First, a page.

|Joe-Pye weed (Eupatorium maculatum) seedheads stand 6' tall...when dusted in snow they exemplify "winter interest"|
|'Purple Emperor' sedums with prairie dropseed (Sporobolus heterolepis) photobombing|
However, all those good reasons/intentions do not supersede the reality of dealing with straight-up ugliness in my garden. Essentially, if spent foliage just looks awful, I'm getting rid of it in the fall. Yes, it will all look awful by February, but if it's sad and dilapidated in October there's no chance I want to keep looking at it as it gets soaked, frozen, and increasingly beat down by winter.
|Purple hyssop (Agastache foeniculum) with vine-whose-name-I-can't-remember look good in fall and so get to stay|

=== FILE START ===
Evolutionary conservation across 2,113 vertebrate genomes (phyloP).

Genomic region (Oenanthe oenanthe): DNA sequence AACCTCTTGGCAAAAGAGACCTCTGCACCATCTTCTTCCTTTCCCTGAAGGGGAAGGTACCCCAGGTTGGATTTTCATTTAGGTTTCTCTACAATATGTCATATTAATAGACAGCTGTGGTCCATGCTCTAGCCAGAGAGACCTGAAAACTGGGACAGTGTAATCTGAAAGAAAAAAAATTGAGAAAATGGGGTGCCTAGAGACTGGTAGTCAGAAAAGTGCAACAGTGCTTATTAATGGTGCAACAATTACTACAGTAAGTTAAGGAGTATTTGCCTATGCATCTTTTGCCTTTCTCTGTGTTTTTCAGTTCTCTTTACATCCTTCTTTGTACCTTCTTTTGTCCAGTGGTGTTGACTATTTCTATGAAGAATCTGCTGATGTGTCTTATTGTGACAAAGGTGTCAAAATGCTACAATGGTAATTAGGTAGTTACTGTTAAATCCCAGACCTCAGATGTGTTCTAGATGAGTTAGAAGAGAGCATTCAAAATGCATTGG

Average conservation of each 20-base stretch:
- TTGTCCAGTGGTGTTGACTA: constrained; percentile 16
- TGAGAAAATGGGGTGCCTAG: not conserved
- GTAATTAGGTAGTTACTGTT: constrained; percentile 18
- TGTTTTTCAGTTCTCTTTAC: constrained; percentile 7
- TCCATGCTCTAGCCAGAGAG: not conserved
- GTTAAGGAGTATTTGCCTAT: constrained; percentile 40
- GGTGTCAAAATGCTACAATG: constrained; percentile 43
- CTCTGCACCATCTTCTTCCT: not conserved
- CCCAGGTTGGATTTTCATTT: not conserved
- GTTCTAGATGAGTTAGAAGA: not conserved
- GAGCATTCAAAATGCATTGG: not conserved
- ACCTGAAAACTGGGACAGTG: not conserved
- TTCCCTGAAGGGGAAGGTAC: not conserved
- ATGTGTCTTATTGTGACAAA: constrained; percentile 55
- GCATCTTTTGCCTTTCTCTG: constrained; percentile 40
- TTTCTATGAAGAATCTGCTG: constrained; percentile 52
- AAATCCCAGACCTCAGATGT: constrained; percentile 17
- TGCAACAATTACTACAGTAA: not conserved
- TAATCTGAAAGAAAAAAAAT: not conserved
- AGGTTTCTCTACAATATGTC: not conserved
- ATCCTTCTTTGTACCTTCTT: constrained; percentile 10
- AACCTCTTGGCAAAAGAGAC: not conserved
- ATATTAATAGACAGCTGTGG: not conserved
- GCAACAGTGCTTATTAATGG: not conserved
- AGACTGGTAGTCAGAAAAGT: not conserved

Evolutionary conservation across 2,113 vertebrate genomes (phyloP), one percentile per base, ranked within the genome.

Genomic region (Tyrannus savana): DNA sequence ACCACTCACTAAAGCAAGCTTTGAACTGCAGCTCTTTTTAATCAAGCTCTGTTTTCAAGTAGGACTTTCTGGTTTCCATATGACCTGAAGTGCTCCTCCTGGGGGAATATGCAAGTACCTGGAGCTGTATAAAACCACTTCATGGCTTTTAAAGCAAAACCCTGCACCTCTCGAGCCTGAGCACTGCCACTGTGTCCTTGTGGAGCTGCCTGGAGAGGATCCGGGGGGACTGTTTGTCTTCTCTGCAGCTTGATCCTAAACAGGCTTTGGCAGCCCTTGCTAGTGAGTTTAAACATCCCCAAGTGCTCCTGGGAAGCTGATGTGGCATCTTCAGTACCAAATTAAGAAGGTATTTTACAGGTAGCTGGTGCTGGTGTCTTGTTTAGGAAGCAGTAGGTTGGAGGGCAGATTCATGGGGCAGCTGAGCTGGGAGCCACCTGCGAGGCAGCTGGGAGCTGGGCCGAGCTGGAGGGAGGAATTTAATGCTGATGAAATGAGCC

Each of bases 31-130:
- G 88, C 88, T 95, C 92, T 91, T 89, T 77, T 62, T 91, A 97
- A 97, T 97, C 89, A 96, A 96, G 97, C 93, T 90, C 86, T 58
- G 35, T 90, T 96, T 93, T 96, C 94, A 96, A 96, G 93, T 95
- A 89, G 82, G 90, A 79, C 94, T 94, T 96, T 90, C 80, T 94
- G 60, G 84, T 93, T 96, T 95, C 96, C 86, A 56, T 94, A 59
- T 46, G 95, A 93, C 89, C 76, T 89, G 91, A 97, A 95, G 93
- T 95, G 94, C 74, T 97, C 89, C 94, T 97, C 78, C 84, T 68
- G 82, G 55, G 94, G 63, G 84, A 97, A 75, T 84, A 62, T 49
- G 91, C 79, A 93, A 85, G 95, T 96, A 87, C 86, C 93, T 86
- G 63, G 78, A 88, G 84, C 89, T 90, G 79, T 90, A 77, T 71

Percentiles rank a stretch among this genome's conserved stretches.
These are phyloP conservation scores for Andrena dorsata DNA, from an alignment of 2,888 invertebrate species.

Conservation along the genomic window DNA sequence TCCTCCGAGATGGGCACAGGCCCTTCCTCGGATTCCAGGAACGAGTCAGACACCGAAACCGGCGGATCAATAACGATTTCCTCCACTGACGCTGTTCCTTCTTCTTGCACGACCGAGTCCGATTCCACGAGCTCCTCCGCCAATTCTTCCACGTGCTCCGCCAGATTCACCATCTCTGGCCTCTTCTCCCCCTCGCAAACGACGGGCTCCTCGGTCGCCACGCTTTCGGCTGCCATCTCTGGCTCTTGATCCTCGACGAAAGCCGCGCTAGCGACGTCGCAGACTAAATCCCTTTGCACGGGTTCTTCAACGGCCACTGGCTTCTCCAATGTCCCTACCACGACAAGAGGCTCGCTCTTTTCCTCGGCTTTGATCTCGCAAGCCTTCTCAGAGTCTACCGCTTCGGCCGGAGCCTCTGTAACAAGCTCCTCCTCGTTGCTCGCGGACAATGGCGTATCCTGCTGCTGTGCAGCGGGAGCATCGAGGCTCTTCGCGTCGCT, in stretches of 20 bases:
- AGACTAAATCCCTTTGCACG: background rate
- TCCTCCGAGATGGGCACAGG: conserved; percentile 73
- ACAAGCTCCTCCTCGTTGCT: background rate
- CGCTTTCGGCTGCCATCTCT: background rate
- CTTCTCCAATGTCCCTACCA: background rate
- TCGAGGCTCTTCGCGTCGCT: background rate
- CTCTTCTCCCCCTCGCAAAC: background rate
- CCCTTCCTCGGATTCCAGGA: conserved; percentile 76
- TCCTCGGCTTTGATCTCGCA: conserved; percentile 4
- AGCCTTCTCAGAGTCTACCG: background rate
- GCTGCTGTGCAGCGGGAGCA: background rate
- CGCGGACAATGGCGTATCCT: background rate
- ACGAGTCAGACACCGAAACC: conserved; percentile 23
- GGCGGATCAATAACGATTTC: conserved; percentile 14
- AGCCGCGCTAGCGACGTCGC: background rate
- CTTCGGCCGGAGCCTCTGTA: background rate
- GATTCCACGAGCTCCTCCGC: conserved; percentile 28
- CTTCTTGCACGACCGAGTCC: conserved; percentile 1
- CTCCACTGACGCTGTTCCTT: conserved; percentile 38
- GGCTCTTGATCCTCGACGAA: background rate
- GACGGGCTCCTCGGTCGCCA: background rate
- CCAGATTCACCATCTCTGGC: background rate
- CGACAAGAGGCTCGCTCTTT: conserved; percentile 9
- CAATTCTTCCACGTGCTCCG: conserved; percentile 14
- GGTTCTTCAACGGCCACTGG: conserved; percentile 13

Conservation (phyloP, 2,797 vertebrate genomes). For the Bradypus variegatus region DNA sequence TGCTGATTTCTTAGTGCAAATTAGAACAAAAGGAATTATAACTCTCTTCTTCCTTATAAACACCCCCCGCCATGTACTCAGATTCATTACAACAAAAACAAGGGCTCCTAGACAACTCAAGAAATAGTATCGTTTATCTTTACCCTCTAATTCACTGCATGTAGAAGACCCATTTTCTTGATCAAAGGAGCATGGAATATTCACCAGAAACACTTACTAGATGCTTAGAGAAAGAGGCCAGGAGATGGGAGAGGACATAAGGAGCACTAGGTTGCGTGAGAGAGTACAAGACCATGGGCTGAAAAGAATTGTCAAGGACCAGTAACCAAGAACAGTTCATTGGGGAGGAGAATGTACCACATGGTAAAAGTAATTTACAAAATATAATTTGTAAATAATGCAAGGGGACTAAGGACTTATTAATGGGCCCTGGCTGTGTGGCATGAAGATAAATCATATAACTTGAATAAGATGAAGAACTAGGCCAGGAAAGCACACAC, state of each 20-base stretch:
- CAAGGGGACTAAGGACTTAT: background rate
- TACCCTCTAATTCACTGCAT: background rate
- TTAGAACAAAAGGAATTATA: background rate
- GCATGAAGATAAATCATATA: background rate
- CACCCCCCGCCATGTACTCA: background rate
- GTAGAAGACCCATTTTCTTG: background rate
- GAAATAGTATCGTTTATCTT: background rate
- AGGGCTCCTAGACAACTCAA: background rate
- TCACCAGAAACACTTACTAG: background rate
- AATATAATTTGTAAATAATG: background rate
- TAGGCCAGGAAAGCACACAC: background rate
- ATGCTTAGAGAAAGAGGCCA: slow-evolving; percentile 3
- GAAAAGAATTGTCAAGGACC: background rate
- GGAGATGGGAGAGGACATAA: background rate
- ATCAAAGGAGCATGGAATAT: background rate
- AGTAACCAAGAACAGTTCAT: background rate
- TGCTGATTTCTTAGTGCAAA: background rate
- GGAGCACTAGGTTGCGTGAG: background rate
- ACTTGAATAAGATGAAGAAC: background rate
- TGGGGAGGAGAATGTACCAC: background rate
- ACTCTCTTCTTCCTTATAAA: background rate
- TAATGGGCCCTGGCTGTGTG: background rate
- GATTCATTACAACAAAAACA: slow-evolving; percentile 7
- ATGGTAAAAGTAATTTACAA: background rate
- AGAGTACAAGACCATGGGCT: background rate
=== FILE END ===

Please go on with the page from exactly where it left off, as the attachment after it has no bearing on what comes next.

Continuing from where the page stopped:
So today I cut back some barren sticks that used to be purple hyssop (I think the finches were done with them, guessing by the looks of them), some flopping stems of brown-eyed susans, and nameless hostas. 'Halcyon', 'Touch of Class' and 'June' all look good, or at least they're on the spectrum between not terrible and still got it. The nameless ones were riddled with holes and yellowing, but not in a good-festive-fallish way. They were feeding nothing but any slugs still lurking around.
|'Halcyon' still hanging in there|
Am I prioritizing good looks over ecological utility? Maybe so, but overall there are still plenty of food sources, shelter materials, root protectors, etc., still left in my garden. Plus, is it really a bad think to cut back monarda and peony foliage swamped with powdery mildew? Doubtful. Mildew will always be in the soil here, but letting more knowingly incubate under the fall blanket of leaves seems unwise. It's a debate each year about what stays and what goes!
|Zizia aurea (left) and Coreopsis tripteris (right)|